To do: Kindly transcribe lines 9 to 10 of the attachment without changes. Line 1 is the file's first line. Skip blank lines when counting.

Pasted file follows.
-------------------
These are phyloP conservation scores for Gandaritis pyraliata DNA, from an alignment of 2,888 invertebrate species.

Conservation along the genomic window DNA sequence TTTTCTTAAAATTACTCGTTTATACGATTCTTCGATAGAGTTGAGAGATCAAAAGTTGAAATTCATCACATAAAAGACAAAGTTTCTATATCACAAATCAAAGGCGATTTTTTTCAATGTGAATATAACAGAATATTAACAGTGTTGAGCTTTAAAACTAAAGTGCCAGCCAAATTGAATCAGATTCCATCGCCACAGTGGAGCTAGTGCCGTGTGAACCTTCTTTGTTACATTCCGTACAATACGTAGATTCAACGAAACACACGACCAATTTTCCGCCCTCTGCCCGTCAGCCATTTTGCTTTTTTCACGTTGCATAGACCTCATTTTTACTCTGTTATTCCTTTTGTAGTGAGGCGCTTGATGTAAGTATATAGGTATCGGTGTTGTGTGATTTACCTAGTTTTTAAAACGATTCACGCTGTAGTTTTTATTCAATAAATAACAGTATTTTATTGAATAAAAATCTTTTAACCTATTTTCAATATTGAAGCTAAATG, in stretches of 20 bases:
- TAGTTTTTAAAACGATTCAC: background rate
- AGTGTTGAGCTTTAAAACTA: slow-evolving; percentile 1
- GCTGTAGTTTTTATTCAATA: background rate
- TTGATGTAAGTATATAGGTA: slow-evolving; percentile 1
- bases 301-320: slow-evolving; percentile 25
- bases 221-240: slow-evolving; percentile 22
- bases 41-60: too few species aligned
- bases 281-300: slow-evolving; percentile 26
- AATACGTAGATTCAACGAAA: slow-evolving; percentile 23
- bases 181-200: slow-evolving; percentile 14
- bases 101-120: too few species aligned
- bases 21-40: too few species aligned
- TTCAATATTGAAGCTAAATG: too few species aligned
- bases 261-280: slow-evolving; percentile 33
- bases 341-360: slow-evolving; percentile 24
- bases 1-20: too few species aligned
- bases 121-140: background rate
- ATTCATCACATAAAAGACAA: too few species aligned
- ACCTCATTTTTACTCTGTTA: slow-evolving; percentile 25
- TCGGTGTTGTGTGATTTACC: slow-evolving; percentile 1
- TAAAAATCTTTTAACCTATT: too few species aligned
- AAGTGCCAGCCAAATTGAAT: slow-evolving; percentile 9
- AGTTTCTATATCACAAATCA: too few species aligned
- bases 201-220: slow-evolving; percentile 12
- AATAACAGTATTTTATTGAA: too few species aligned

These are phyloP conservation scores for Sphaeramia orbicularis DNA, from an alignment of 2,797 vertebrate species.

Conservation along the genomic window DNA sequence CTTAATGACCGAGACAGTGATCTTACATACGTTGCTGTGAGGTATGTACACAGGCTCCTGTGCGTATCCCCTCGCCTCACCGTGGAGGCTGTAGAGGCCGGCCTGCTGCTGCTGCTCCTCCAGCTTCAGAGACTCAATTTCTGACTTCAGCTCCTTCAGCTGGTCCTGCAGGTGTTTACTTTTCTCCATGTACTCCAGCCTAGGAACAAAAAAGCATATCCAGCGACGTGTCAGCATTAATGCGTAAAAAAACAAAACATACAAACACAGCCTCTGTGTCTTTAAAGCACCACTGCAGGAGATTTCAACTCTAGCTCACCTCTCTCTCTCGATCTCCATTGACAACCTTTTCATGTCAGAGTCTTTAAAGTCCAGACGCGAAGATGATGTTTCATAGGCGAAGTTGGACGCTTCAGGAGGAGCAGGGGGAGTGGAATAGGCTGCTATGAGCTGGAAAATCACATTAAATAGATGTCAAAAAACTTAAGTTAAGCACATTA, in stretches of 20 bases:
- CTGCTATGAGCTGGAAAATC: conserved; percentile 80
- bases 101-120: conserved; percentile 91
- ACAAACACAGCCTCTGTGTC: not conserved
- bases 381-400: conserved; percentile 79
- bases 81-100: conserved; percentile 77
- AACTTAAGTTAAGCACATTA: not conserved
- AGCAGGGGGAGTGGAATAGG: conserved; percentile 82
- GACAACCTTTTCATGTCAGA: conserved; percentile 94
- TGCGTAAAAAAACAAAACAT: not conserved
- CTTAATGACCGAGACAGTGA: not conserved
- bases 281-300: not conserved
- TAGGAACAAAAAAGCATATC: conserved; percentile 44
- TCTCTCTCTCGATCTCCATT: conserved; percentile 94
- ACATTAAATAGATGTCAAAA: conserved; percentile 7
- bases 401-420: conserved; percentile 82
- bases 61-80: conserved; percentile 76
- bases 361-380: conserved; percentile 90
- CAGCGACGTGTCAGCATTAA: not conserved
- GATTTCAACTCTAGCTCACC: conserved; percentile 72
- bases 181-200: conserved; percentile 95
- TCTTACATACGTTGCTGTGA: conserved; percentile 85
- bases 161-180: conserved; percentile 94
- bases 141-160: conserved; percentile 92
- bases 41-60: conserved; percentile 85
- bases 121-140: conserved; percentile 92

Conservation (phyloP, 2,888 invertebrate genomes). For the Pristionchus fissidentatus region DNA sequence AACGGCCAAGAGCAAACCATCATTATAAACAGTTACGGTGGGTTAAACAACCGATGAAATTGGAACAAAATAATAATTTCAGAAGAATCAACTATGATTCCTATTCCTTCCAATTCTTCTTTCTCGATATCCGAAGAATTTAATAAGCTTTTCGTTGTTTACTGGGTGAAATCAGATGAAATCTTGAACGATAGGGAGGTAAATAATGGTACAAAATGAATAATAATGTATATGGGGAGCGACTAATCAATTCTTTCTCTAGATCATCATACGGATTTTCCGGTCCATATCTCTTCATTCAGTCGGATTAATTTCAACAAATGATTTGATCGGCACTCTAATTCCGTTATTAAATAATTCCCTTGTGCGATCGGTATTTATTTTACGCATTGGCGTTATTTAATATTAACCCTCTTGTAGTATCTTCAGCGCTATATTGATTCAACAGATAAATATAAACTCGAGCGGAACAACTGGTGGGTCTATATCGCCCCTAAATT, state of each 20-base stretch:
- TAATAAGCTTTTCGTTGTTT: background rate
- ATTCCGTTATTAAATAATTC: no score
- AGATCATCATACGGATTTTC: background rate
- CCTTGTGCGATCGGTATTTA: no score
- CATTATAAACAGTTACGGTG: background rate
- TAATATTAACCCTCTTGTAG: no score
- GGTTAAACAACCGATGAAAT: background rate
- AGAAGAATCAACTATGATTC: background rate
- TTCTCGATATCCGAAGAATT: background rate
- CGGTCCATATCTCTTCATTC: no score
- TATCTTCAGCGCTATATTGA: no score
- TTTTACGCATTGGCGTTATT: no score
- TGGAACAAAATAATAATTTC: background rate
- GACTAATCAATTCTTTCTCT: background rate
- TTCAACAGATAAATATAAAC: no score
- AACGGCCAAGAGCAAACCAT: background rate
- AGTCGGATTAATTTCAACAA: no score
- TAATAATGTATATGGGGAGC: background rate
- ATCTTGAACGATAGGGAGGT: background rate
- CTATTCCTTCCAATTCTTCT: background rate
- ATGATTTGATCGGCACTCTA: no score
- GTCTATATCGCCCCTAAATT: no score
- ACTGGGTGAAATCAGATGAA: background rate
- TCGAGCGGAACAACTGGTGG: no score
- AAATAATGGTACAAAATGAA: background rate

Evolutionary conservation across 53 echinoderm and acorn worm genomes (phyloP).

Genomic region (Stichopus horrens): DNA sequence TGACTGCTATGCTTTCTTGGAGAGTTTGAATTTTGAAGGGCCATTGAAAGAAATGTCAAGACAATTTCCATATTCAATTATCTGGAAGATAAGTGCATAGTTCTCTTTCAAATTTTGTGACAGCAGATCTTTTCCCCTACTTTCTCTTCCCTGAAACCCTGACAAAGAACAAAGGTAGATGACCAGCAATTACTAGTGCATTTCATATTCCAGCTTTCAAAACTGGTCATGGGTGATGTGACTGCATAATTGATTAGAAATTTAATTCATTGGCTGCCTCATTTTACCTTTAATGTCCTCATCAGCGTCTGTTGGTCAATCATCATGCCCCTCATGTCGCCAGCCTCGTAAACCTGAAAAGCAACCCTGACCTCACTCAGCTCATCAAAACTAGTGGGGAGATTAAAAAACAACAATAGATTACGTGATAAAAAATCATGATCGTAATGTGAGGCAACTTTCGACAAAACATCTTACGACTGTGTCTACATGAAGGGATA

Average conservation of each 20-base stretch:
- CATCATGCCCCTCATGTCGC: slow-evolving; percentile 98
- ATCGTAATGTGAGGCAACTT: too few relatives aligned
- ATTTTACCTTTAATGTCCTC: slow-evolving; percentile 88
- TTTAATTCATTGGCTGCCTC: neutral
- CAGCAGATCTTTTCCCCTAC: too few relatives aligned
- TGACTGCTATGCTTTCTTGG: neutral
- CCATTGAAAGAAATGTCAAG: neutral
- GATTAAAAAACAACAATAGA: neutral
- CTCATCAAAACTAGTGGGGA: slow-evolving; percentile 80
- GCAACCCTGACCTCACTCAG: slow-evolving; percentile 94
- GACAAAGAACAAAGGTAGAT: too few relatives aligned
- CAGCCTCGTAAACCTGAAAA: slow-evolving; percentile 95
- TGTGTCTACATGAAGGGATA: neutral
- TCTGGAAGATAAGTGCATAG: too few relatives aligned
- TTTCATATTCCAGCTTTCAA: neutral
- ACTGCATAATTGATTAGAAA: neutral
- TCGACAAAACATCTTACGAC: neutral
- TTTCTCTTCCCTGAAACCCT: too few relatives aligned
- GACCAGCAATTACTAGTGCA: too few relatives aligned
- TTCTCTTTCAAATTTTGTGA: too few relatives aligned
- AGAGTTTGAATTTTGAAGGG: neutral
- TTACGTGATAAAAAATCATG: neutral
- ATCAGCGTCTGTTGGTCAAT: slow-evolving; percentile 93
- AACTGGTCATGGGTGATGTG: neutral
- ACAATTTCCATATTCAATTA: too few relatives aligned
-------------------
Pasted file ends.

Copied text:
- bases 41-60: too few species aligned
- bases 281-300: slow-evolving; percentile 26